The 1999 Black-Over-Tan Leather Boxster featured here is a 20.5K mile survivor currently for sale by the original owner near Trenton, New Jersey on Craigslist. Click here to see the car. We first noticed this ad on Craigslist early last summer and while it periodically gets pulled, the owner regularly posts it for sale. Why hasn’t his car sold? Simple. Throughout last year, the seller unrealistically asked a firm $19,999 for his car. At the time, we even featured this Boxster as a Guys With Rides Optimist Award Winner. However, the tide is turning on these early Boxsters.
Earlier this year, Hagerty Insurance listed the 986 Boxster among the Top Ten Collectible Cars to watch in 2019 as the value of these continue to inch forward. When we first featured this one-owner, low mileage example, prices for #1 Concours condition were only $17,000. Fast forward to today and when you look at the Hagerty Insurance Online Valuation Tool, the seller now has his Boxster priced between the #1 “Concours” and #2 “Excellent” levels. While this seller may be thinking his patience will finally pay off, we really think the best he will be able to do is $15,000 and here’s three reason why.
The first is simply supply. With nearly 30,000 produced in the first three years, on any given day you can find several, low mileage examples such as this one for around $10,000. Complicating that is the fact that later 987 versions (2005-2014) are starting to hit the bottom their depreciation curve. So for about the same amount of money the seller is asking you could buy a newer Boxster with arguably better performance with a much improved interior that even includes a glove box.
Second is the Intermediate Shaft Bearing (“IMS”) issue, which keeps potential buyers away from these cars with the misguided notion the engine will blow up at any time. While the ’97 and ’98 model year Boxsters used a 2.5L engine that featured a double-row IMS with an extremely low failure rate, in 1999 when Porsche increased the base Boxster’s model displacement to 2.7L they also switched the IMS bearing design to a single-row unit designed to lower engine noise. Consequently, the IMS failure rate among 2.7L cars increased significantly, particularly among low mileage, lightly-driven examples and/or those that follow the 15K mile oil change interval. The car for sale here is prime candidate for that potential failure and consequently the price for having the bearing replaced ($1,000 added to the cost of a clutch replacement as the labor is the negligible at that point) needs to be factored in. Given the seller of this ’99 example does not call out an IMS replacement and merely states that “all maintenance has been performed” we would caution anyone from driving this car until the bearing gets upgraded. If the seller is adamant about getting his firm price, he needs to get serious about spending the $2,000 to have someone replace the bearing.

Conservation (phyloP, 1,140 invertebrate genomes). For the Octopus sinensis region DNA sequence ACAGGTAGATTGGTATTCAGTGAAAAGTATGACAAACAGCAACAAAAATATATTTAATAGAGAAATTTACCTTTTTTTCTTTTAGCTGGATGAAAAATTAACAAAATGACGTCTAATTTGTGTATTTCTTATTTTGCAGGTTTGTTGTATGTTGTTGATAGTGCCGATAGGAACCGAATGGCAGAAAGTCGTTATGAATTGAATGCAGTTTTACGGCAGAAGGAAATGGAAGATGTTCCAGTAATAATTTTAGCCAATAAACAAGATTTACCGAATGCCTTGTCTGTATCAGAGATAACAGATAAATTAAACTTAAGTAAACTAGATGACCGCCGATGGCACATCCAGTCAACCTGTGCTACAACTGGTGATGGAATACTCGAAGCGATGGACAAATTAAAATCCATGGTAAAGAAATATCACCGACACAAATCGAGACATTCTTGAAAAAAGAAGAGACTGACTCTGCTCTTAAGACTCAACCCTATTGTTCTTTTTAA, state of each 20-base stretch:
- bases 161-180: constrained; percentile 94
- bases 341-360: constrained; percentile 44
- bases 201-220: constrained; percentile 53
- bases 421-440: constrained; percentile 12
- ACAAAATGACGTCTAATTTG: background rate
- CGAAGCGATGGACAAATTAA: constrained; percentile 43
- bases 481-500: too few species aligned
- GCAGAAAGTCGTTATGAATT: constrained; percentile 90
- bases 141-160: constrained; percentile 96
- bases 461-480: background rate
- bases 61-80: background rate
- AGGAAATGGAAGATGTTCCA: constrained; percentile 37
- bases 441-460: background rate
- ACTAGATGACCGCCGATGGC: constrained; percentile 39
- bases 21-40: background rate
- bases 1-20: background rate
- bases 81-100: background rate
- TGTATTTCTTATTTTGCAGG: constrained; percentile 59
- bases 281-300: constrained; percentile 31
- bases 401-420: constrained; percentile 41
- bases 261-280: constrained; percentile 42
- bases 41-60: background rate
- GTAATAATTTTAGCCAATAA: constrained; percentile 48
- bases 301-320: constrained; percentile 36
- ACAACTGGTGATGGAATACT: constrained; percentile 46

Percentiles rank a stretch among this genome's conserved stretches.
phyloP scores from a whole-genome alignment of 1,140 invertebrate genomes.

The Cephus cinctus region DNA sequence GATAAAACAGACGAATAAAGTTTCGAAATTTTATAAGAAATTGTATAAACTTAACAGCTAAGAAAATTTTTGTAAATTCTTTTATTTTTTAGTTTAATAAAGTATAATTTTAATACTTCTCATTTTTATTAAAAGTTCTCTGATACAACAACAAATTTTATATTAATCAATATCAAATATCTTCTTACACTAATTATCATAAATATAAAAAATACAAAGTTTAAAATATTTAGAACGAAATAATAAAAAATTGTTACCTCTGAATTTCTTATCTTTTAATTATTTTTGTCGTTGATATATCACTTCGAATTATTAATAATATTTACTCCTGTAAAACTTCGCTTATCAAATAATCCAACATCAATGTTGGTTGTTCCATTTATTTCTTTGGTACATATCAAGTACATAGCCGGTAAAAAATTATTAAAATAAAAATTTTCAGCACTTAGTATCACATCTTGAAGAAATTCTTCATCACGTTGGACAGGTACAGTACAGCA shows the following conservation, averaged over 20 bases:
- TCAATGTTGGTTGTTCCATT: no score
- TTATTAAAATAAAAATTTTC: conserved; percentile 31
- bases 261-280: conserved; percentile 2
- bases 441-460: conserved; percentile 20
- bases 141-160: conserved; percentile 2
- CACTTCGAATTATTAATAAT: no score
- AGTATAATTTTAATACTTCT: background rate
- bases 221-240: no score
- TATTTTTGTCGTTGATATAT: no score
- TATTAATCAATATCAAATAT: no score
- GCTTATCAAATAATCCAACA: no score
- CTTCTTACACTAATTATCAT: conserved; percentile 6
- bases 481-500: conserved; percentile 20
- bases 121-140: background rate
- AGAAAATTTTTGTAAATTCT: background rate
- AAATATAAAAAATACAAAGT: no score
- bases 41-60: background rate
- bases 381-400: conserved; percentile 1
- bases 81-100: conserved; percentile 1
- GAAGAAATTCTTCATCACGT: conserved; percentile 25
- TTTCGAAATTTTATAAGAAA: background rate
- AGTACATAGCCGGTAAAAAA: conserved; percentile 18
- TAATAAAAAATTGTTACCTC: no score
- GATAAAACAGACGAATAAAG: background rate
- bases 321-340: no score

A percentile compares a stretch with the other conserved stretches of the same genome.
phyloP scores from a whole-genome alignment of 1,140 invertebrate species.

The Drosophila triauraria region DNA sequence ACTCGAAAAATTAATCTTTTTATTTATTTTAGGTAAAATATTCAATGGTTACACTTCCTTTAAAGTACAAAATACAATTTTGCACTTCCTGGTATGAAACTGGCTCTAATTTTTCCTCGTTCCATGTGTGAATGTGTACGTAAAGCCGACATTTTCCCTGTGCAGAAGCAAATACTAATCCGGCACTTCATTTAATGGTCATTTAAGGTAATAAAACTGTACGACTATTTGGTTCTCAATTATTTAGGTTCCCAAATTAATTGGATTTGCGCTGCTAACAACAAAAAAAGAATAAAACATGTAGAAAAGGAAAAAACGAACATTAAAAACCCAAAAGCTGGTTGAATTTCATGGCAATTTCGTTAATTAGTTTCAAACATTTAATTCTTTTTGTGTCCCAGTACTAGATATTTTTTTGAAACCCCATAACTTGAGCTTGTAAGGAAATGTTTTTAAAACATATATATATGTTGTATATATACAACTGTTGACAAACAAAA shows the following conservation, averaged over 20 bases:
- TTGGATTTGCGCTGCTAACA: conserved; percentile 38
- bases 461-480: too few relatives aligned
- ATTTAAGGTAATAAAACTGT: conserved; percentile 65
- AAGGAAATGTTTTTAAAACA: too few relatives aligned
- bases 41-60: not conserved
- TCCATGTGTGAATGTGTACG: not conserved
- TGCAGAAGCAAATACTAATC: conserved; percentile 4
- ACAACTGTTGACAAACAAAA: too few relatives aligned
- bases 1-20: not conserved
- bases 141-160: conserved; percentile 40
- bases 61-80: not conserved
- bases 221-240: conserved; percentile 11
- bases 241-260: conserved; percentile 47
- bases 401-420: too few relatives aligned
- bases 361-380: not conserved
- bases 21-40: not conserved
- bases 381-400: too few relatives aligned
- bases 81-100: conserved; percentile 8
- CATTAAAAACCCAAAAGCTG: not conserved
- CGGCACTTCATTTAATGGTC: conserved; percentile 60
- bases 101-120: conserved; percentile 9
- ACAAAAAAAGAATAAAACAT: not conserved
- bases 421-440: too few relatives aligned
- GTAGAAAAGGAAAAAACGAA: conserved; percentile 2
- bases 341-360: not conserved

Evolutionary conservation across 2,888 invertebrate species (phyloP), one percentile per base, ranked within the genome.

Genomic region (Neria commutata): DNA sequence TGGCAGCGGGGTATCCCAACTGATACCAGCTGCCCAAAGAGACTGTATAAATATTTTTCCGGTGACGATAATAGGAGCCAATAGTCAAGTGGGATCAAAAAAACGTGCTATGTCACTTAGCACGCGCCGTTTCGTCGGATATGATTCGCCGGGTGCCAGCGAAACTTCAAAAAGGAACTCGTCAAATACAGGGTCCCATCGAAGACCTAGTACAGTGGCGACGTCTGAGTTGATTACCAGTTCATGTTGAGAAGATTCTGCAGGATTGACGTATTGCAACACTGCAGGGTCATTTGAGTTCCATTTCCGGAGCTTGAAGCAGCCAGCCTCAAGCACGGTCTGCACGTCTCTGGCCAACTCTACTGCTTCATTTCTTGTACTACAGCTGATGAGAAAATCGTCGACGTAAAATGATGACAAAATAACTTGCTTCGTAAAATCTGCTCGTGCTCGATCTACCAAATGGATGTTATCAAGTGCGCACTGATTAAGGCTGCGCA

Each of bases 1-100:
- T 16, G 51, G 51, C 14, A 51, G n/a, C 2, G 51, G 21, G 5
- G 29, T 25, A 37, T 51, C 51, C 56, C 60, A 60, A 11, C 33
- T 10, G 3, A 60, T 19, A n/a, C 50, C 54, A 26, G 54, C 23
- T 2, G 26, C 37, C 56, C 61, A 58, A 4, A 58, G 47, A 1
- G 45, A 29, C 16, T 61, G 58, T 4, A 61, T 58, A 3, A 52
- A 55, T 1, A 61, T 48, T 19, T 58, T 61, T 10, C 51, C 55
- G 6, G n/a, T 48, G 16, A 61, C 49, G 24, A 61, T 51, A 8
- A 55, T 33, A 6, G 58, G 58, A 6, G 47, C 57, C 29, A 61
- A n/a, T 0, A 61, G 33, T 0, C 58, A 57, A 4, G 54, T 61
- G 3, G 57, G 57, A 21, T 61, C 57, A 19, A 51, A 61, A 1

Finally, while there is no argument the condition of this Boxster is excellent consistent with its low mileage, its far from “Concours Condition” in its current state. While the Tan interior presents as new, serious points will be lost for the dulled plastic window in the original convertible top. While the black paint is excellent, to bring it to Concours Level will still require a minor amount of paint correction to remove the very fine scratches seen in pictures containing sunlight.
From our perspective and experience with our Concours-winning ’98 Boxster, this will be a great car for someone to purchase and actually drive it to enjoy whenever they can. Have the IMS bearing replaced for piece of mind, and then get out and drive! Good luck with the purchase!